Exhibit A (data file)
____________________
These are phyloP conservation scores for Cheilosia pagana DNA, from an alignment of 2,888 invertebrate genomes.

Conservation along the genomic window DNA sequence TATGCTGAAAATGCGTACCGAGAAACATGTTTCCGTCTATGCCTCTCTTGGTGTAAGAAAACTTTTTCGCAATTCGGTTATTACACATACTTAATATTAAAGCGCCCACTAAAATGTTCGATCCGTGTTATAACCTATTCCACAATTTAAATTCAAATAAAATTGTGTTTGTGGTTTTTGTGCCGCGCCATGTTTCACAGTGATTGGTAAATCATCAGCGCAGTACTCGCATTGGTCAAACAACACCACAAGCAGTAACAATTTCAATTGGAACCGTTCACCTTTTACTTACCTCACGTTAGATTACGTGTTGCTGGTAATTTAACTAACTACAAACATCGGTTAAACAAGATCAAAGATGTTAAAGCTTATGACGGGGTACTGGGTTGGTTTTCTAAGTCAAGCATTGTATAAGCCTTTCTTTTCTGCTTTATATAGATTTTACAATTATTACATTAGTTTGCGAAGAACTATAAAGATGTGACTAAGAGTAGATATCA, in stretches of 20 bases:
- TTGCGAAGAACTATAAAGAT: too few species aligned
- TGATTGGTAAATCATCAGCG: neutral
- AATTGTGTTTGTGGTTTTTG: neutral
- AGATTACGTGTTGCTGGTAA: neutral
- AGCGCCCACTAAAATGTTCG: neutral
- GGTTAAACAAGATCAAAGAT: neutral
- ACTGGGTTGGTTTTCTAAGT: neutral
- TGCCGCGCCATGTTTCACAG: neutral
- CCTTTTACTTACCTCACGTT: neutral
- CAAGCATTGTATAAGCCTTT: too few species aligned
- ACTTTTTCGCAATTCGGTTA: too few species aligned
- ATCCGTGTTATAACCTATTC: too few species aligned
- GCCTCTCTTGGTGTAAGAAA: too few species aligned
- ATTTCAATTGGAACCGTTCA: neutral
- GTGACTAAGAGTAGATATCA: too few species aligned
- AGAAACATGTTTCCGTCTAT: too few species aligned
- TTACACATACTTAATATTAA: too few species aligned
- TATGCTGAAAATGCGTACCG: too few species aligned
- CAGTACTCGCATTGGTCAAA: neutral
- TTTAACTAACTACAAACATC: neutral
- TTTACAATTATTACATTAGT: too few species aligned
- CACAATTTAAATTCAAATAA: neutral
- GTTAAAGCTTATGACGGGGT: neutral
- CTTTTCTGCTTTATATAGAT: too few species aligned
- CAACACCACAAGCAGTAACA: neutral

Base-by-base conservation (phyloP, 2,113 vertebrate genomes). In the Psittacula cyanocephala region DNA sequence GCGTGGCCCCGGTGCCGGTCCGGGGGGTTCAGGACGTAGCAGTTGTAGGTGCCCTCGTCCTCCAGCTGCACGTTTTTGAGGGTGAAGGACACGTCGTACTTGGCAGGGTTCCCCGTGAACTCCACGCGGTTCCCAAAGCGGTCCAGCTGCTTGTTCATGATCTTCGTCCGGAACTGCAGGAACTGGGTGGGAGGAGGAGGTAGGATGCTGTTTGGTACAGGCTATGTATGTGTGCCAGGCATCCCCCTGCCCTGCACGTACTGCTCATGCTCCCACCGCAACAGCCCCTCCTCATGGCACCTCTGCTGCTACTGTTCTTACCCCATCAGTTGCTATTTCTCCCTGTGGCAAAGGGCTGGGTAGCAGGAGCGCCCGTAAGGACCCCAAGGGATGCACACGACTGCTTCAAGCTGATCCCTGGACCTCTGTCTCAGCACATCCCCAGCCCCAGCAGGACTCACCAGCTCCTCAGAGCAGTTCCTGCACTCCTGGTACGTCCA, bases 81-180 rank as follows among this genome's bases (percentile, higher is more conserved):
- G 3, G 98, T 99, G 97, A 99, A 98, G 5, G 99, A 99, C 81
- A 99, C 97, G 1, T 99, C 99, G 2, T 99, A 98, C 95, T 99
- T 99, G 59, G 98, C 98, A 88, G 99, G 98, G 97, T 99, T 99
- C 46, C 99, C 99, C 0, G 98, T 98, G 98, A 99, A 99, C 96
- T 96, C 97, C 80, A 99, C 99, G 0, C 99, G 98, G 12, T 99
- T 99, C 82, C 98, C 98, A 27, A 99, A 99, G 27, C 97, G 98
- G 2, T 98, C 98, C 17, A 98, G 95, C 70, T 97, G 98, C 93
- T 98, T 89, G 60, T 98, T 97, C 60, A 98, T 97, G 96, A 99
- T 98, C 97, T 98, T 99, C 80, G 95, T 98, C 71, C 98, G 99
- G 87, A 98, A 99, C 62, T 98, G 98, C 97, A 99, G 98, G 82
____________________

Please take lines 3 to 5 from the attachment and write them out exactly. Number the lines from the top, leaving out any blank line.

- TTGCGAAGAACTATAAAGAT: too few species aligned
- TGATTGGTAAATCATCAGCG: neutral
- AATTGTGTTTGTGGTTTTTG: neutral